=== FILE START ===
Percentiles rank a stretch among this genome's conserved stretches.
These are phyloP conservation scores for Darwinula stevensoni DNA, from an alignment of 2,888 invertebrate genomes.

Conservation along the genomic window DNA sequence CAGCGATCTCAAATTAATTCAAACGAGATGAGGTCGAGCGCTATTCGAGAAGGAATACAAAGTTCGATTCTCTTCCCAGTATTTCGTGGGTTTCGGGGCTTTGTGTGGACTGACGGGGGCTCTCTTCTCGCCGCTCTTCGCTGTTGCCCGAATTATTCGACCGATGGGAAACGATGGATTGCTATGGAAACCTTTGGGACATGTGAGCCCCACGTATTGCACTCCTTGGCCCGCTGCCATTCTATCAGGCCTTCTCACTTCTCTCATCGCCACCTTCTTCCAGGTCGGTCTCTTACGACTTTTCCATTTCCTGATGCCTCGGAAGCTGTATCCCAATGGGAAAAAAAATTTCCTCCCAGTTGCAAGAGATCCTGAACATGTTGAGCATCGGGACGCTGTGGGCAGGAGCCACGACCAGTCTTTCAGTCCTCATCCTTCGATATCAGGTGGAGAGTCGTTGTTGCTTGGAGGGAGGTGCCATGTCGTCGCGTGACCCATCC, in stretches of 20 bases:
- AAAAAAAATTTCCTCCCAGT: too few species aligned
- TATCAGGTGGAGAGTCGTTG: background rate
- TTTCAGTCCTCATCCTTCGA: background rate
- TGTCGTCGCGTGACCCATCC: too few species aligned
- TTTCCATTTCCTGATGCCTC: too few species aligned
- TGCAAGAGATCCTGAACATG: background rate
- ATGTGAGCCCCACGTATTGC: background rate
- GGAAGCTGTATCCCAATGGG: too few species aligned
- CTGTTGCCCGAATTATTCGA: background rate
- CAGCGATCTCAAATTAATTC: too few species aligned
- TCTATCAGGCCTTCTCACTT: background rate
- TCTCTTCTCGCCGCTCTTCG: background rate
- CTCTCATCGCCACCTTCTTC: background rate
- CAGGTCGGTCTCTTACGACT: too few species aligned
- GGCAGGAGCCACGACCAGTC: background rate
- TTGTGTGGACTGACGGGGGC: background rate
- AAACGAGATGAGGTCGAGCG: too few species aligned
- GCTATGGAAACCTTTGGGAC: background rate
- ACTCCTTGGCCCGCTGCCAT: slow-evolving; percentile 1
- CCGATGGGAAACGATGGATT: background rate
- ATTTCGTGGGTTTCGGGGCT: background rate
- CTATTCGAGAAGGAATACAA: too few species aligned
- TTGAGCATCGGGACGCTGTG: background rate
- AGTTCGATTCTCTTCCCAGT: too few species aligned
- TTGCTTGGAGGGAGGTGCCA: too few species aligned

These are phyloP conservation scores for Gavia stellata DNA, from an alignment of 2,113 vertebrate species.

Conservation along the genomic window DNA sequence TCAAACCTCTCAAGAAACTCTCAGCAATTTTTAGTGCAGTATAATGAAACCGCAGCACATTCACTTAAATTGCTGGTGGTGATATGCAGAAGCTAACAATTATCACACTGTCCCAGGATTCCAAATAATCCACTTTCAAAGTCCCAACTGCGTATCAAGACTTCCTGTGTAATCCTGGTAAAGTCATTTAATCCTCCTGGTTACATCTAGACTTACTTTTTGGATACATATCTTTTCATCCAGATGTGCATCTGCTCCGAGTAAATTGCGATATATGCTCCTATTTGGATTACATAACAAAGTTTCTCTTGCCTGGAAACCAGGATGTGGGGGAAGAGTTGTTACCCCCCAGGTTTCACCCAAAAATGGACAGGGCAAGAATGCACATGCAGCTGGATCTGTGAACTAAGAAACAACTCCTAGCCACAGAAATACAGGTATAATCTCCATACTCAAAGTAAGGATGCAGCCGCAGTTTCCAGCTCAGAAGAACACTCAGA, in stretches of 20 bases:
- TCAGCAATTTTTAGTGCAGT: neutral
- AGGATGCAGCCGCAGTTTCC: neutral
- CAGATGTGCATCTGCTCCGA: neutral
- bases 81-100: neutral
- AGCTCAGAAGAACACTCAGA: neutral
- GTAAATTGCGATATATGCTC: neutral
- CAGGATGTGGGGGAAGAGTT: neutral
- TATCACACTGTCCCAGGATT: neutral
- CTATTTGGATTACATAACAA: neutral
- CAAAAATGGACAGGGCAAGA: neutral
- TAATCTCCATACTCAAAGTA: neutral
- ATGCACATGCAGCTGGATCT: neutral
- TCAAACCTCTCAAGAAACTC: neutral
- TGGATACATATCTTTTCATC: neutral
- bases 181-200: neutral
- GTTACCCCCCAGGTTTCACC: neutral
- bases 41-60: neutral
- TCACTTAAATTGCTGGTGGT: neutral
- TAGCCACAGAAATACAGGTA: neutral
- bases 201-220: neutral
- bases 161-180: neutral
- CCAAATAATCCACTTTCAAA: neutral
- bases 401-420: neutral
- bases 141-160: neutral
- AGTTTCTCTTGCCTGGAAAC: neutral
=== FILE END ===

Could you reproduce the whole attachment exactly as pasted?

Percentiles rank a stretch among this genome's conserved stretches.
These are phyloP conservation scores for Darwinula stevensoni DNA, from an alignment of 2,888 invertebrate genomes.

Conservation along the genomic window DNA sequence CAGCGATCTCAAATTAATTCAAACGAGATGAGGTCGAGCGCTATTCGAGAAGGAATACAAAGTTCGATTCTCTTCCCAGTATTTCGTGGGTTTCGGGGCTTTGTGTGGACTGACGGGGGCTCTCTTCTCGCCGCTCTTCGCTGTTGCCCGAATTATTCGACCGATGGGAAACGATGGATTGCTATGGAAACCTTTGGGACATGTGAGCCCCACGTATTGCACTCCTTGGCCCGCTGCCATTCTATCAGGCCTTCTCACTTCTCTCATCGCCACCTTCTTCCAGGTCGGTCTCTTACGACTTTTCCATTTCCTGATGCCTCGGAAGCTGTATCCCAATGGGAAAAAAAATTTCCTCCCAGTTGCAAGAGATCCTGAACATGTTGAGCATCGGGACGCTGTGGGCAGGAGCCACGACCAGTCTTTCAGTCCTCATCCTTCGATATCAGGTGGAGAGTCGTTGTTGCTTGGAGGGAGGTGCCATGTCGTCGCGTGACCCATCC, in stretches of 20 bases:
- AAAAAAAATTTCCTCCCAGT: too few species aligned
- TATCAGGTGGAGAGTCGTTG: background rate
- TTTCAGTCCTCATCCTTCGA: background rate
- TGTCGTCGCGTGACCCATCC: too few species aligned
- TTTCCATTTCCTGATGCCTC: too few species aligned
- TGCAAGAGATCCTGAACATG: background rate
- ATGTGAGCCCCACGTATTGC: background rate
- GGAAGCTGTATCCCAATGGG: too few species aligned
- CTGTTGCCCGAATTATTCGA: background rate
- CAGCGATCTCAAATTAATTC: too few species aligned
- TCTATCAGGCCTTCTCACTT: background rate
- TCTCTTCTCGCCGCTCTTCG: background rate
- CTCTCATCGCCACCTTCTTC: background rate
- CAGGTCGGTCTCTTACGACT: too few species aligned
- GGCAGGAGCCACGACCAGTC: background rate
- TTGTGTGGACTGACGGGGGC: background rate
- AAACGAGATGAGGTCGAGCG: too few species aligned
- GCTATGGAAACCTTTGGGAC: background rate
- ACTCCTTGGCCCGCTGCCAT: slow-evolving; percentile 1
- CCGATGGGAAACGATGGATT: background rate
- ATTTCGTGGGTTTCGGGGCT: background rate
- CTATTCGAGAAGGAATACAA: too few species aligned
- TTGAGCATCGGGACGCTGTG: background rate
- AGTTCGATTCTCTTCCCAGT: too few species aligned
- TTGCTTGGAGGGAGGTGCCA: too few species aligned

These are phyloP conservation scores for Gavia stellata DNA, from an alignment of 2,113 vertebrate species.

Conservation along the genomic window DNA sequence TCAAACCTCTCAAGAAACTCTCAGCAATTTTTAGTGCAGTATAATGAAACCGCAGCACATTCACTTAAATTGCTGGTGGTGATATGCAGAAGCTAACAATTATCACACTGTCCCAGGATTCCAAATAATCCACTTTCAAAGTCCCAACTGCGTATCAAGACTTCCTGTGTAATCCTGGTAAAGTCATTTAATCCTCCTGGTTACATCTAGACTTACTTTTTGGATACATATCTTTTCATCCAGATGTGCATCTGCTCCGAGTAAATTGCGATATATGCTCCTATTTGGATTACATAACAAAGTTTCTCTTGCCTGGAAACCAGGATGTGGGGGAAGAGTTGTTACCCCCCAGGTTTCACCCAAAAATGGACAGGGCAAGAATGCACATGCAGCTGGATCTGTGAACTAAGAAACAACTCCTAGCCACAGAAATACAGGTATAATCTCCATACTCAAAGTAAGGATGCAGCCGCAGTTTCCAGCTCAGAAGAACACTCAGA, in stretches of 20 bases:
- TCAGCAATTTTTAGTGCAGT: neutral
- AGGATGCAGCCGCAGTTTCC: neutral
- CAGATGTGCATCTGCTCCGA: neutral
- bases 81-100: neutral
- AGCTCAGAAGAACACTCAGA: neutral
- GTAAATTGCGATATATGCTC: neutral
- CAGGATGTGGGGGAAGAGTT: neutral
- TATCACACTGTCCCAGGATT: neutral
- CTATTTGGATTACATAACAA: neutral
- CAAAAATGGACAGGGCAAGA: neutral
- TAATCTCCATACTCAAAGTA: neutral
- ATGCACATGCAGCTGGATCT: neutral
- TCAAACCTCTCAAGAAACTC: neutral
- TGGATACATATCTTTTCATC: neutral
- bases 181-200: neutral
- GTTACCCCCCAGGTTTCACC: neutral
- bases 41-60: neutral
- TCACTTAAATTGCTGGTGGT: neutral
- TAGCCACAGAAATACAGGTA: neutral
- bases 201-220: neutral
- bases 161-180: neutral
- CCAAATAATCCACTTTCAAA: neutral
- bases 401-420: neutral
- bases 141-160: neutral
- AGTTTCTCTTGCCTGGAAAC: neutral